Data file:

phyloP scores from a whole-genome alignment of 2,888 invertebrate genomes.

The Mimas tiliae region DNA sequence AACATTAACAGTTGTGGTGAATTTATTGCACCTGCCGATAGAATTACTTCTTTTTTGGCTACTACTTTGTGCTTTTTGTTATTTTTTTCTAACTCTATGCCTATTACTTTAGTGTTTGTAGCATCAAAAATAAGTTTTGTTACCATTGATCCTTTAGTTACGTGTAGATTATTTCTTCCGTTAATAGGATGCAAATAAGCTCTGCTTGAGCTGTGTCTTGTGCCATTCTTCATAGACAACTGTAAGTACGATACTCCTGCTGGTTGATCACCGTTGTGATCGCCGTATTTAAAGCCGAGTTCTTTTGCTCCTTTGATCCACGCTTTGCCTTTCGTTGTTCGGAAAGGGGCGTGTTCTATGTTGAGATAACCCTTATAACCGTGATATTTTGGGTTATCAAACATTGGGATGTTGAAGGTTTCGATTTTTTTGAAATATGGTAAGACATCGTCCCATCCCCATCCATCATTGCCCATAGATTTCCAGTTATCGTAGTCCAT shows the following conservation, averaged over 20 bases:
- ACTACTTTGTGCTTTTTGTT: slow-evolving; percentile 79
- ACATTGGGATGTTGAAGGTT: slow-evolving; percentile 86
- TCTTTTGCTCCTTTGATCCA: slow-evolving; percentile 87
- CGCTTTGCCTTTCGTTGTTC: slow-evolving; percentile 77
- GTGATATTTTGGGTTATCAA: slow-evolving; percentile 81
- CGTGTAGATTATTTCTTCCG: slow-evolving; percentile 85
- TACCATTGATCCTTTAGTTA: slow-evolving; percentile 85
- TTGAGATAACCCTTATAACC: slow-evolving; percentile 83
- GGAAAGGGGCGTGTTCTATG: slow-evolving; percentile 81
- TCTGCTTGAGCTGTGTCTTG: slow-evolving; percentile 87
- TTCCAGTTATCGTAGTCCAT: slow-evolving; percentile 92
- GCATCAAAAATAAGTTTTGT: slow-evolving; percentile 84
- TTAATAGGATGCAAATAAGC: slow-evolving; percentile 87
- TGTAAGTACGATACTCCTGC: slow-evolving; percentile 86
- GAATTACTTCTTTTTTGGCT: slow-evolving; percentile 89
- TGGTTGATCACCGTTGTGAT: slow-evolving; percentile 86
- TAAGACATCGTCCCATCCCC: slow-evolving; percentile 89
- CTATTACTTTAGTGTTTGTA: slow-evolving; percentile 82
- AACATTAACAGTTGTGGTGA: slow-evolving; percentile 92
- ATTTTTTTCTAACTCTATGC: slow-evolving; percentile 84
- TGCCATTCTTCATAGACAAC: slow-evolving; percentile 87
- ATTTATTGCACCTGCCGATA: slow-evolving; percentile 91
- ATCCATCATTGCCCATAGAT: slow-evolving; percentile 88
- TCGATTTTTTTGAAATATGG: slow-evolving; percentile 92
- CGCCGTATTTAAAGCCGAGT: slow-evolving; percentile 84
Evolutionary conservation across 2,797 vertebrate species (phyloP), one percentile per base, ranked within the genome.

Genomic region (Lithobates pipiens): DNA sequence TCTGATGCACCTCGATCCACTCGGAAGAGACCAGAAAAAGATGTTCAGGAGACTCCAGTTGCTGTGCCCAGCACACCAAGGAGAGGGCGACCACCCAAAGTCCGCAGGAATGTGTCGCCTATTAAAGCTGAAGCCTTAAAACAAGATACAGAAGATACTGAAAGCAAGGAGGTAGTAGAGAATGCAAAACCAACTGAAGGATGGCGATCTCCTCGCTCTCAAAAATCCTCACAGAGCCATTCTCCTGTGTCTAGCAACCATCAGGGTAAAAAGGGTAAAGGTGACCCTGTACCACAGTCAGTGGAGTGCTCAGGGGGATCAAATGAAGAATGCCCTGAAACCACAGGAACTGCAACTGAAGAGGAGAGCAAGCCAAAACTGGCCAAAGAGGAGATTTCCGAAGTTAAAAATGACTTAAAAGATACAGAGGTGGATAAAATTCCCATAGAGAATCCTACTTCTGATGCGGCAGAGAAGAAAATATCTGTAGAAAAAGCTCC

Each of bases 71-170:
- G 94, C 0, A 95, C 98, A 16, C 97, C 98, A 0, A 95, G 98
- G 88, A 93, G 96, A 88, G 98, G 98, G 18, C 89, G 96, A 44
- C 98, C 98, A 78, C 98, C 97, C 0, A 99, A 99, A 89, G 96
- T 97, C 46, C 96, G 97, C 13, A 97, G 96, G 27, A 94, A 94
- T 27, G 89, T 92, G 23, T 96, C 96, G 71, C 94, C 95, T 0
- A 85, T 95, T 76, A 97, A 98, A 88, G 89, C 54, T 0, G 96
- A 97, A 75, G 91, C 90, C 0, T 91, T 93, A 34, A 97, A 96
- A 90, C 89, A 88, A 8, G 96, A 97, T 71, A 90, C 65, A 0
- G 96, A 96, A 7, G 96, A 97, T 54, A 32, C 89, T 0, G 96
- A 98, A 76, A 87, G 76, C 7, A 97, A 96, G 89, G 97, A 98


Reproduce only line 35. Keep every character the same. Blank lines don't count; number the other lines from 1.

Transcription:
- T 27, G 89, T 92, G 23, T 96, C 96, G 71, C 94, C 95, T 0